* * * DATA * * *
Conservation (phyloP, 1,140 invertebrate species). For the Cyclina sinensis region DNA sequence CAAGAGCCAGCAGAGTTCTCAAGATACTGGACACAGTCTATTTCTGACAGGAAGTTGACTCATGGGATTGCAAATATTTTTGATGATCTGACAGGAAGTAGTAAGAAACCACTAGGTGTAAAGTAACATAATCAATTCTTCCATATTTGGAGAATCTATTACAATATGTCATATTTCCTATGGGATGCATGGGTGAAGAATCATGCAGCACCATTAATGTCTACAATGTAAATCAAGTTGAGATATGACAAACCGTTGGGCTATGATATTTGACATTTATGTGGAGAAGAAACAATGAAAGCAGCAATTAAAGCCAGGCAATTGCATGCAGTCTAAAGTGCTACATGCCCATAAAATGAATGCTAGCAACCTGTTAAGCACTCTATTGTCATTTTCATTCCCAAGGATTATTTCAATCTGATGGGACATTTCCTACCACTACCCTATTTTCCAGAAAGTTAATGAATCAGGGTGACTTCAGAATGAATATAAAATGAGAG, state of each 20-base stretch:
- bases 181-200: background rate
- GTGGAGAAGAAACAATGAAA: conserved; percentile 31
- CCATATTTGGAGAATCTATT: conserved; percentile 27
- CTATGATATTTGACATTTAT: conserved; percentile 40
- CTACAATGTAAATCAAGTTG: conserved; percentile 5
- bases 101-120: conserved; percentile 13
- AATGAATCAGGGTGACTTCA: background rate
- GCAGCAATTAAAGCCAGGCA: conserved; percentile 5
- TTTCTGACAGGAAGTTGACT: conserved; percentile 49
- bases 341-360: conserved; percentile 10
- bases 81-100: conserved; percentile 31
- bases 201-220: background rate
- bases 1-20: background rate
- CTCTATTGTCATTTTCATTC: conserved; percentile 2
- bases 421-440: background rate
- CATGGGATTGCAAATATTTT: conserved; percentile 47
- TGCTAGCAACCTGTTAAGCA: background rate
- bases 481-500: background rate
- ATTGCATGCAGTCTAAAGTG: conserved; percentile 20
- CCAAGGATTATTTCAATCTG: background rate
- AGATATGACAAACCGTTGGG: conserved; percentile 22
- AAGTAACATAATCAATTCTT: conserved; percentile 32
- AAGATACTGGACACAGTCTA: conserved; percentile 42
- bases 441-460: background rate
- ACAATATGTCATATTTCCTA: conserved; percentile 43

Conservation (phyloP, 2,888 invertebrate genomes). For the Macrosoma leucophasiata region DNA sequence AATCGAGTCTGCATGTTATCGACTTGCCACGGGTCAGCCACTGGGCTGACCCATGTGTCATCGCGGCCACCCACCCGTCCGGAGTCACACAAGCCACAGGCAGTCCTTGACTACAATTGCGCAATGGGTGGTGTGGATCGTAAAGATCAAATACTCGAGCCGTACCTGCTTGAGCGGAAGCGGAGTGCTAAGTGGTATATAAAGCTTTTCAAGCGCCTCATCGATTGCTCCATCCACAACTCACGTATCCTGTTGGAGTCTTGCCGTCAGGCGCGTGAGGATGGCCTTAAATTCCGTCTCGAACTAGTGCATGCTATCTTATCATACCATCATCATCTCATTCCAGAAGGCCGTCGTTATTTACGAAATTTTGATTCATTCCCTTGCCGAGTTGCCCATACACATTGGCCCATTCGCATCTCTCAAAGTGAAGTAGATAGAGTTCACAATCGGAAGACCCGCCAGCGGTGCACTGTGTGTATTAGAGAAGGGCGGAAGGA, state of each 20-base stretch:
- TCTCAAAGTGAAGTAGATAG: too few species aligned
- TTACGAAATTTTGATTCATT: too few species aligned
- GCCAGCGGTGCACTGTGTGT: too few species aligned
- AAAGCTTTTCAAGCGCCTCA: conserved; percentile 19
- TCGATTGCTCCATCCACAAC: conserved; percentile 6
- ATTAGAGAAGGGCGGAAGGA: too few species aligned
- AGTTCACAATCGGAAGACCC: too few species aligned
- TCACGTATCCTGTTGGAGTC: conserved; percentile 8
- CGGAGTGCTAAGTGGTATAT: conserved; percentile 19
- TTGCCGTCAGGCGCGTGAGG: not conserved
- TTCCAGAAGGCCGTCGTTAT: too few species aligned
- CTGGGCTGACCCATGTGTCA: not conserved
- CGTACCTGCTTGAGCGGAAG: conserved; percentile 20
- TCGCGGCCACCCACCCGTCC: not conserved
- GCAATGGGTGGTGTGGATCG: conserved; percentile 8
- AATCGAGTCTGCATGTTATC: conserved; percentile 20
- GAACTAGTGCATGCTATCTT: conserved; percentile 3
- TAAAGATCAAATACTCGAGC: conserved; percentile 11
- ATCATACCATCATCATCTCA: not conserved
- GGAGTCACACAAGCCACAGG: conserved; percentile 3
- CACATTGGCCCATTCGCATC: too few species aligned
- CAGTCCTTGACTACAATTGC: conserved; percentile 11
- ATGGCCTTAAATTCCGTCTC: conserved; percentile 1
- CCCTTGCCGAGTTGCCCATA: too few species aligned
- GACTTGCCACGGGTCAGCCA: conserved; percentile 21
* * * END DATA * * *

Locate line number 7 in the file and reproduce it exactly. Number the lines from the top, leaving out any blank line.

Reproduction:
- bases 101-120: conserved; percentile 13